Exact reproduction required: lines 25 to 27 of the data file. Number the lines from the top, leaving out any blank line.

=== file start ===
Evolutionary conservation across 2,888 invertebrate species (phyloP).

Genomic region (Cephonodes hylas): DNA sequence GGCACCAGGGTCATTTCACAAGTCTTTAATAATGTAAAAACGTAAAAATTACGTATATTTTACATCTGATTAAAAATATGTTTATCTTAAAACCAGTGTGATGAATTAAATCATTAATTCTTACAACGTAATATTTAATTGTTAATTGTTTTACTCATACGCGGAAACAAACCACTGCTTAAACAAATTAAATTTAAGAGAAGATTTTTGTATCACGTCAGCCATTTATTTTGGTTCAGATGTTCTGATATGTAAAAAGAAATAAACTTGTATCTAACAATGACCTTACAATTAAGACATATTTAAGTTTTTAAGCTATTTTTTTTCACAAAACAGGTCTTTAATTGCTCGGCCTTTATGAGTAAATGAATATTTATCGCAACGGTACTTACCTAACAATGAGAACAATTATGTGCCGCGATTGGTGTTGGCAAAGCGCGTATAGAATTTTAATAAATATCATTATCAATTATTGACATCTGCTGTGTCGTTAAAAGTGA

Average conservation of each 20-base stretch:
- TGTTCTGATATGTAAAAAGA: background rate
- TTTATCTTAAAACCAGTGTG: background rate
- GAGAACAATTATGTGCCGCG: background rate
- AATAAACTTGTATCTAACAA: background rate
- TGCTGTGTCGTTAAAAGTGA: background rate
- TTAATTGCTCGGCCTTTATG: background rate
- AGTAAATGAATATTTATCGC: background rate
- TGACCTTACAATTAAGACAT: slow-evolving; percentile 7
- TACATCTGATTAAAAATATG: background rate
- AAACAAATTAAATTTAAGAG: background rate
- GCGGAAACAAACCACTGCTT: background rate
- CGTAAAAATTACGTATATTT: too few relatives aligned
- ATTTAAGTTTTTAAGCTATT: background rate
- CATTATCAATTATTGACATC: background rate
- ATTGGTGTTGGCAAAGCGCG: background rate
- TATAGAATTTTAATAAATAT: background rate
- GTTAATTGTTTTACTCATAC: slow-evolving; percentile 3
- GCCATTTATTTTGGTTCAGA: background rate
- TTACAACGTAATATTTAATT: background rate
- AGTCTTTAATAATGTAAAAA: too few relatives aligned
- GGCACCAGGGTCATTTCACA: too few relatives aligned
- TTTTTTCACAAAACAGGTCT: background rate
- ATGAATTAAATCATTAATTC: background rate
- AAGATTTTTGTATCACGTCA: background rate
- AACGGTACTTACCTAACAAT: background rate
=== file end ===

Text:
- TTTTTTCACAAAACAGGTCT: background rate
- ATGAATTAAATCATTAATTC: background rate
- AAGATTTTTGTATCACGTCA: background rate